(SOUNDBITE OF TV SHOW, "BREAKING BAD")

CRANSTON: (As Walter White) A little tweak of chemistry.

(SOUNDBITE OF METASTASIS THEME SONG)

WANG: You can start with a new theme song but keep the original dialogue and translate almost word for word.

(SOUNDBITE OF TV SHOW, "BREAKING BAD")

CRANSTON: (As Walter White) That's right.

(SOUNDBITE OF TV SHOW, "METASTASIS")

(SOUNDBITE OF TV SHOW, "BREAKING BAD")

(As Walter Blanco, speaking Spanish)

(As Walter Blanco, speaking Spanish)

CRANSTON: (As Walter White) Now...

(SOUNDBITE OF TV SHOW, "METASTASIS")

(SOUNDBITE OF TV SHOW, "BREAKING BAD")

(As Walter Blanco, speaking Spanish)

(As Walter Blanco, speaking Spanish)

CRANSTON: (As Walter White) Say my name.

(SOUNDBITE OF TV SHOW, "METASTASIS")

(As Walter Blanco, speaking Spanish)

WANG: OK, fine. I'll say your name, Walter Blanco. Or at least that's what they call you in UniMas' "Breaking Bad" remake "Metastasis."

: It's kind of an analogy of how the drugs expand the same way as cancer does.

WANG: Diego Trujillo stars as the chemistry teacher with lung cancer who becomes a drug dealer in Bogota, Colombia.

: I've always worked in television, doing soap operas here in Colombia. And the characters I've played are always predictable. But the character of Walter White is so complex.

WANG: Just like the English-language version, "Metastasis" begins with Walter facing a midlife crisis.

(SOUNDBITE OF TV SHOW, "METASTASIS")

UNIDENTIFIED PEOPLE: (Speaking Spanish) Sorpresa.

: It starts with his 50th birthday. Underestimated in his work, he's got a sick son. He's expecting a baby they never planned. And suddenly he finds out he's got cancer.

(SOUNDBITE OF TV SHOW, "METASTASIS")

UNIDENTIFIED ACTOR: Walter, Walter.

WANG: Walter's cancer diagnosis acts as a wake-up call that eventually leads him to cooking crystal meth with a former student.

(SOUNDBITE OF TV SHOW, "METASTASIS")

UNIDENTIFIED MAN: (Speaking Spanish) Jose Miguel Rosas...

WANG: Jose Miguel Rosas - that's the Spanish-language version of Jesse Pinkman, for "Breaking Bad" fans. In "Metastasis," in Jose is played by Roberto Urbina, who says he's a diehard fan of the original series. Did you binge-watch or what?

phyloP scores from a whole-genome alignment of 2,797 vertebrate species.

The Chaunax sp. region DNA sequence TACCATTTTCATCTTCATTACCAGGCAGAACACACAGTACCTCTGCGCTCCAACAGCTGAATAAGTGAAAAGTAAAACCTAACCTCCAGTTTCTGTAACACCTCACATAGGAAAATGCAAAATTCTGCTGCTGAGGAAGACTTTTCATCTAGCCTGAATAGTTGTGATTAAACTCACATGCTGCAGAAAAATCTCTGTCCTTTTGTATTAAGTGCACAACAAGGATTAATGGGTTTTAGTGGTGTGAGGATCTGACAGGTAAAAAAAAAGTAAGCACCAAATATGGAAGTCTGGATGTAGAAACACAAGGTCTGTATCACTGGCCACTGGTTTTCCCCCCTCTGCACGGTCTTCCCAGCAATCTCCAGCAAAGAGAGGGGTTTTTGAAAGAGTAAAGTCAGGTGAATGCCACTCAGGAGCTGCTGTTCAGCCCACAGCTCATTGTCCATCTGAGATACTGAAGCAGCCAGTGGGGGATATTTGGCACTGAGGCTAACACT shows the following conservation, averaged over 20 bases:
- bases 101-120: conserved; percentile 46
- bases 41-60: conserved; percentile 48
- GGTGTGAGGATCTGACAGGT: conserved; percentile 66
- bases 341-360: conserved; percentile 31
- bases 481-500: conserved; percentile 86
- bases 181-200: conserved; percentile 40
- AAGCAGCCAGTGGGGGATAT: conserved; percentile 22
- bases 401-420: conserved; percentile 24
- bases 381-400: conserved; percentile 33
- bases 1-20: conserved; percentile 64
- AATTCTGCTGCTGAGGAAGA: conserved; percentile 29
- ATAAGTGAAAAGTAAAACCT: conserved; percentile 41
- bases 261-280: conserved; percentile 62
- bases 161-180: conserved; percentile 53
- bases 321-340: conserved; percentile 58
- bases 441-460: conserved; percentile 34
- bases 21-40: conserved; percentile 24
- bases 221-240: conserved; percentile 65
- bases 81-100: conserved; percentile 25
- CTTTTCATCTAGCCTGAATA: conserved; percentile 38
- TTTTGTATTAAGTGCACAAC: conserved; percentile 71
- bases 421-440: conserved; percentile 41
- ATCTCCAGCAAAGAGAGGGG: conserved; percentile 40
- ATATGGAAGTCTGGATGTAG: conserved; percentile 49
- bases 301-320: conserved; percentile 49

ROBERTO URBINA: Binge-watch completely. I would stay up until five o'clock in the morning.

WANG: Urbina says "Metastasis" changes some details to make the story more believable in Latin America. Walter teaches at a private, not public, school. And he and Jose cook meth inside an old school bus, instead of an RV. Setting the show in Bogota rather than Albuquerque, New Mexico had other implications.

URBINA: The drug dealing aspect of it had to be very carefully thought out because Colombia is a country that has a history of drug dealing. So people there, in our reality, we're very touchy when it comes to that subject.

WANG: Drug dealing is a major plot point in the series. But its themes about morality and family are what hook viewers like Laura Martinez. She's a Spanish-language media critic and editor for CNET en Espanol. When she heard about "Metastasis"...

LAURA MARTINEZ: Well, my first reaction was this is ridiculous. I don't need a Hispanic "Breaking Bad." We already have a regular "Breaking Bad."

WANG: But after watching the show, Martinez says she changed her mind.

MARTINEZ: It is not the first time we adapted a series in Latin America. But I think it is the first time that it's done with such care.

WANG: The remake's production values also impressed Brian Delgado, a high school senior in Los Angeles, who's been following "Metastasis" since it debuted in June. He says he's watched all 62 episodes of "Breaking Bad" fives times and even got his parents, who grew up in Mexico, to start binging with him although they had trouble waiting months for the last episodes.

BRIAN DELGADO: Once they finished the first half of the Season 5, it was hell for them because they were so used to watching telenovelas.

WANG: Those Spanish-language soap operas air several times a week. And so has "Metastasis." But Brian Delgado's parents prefer the original version of "Breaking Bad" when it's dubbed in Spanish. For Brian though, there is no wrong choice.

DELGADO: Either way, you know, "Breaking Bad" or "Metastasis," I think you're in for a treat.

WANG: AMC will treat "Breaking Bad" fans to a spinoff series in February. It follows Walter White's lawyer, Saul Goodman.

(SOUNDBITE OF TV SHOW, "BREAKING BAD")

BOB ODENKIRK: (As Saul Goodman) I'm Saul Goodman and I'll fight for you. So you better call Saul - or else.

WANG: Though "Metastasis" viewers better call him Saul Bueno. Hansi Lo Wang, NPR News.

(SOUNDBITE OF "BREAKING BAD" THEME) Transcript provided by NPR, Copyright NPR.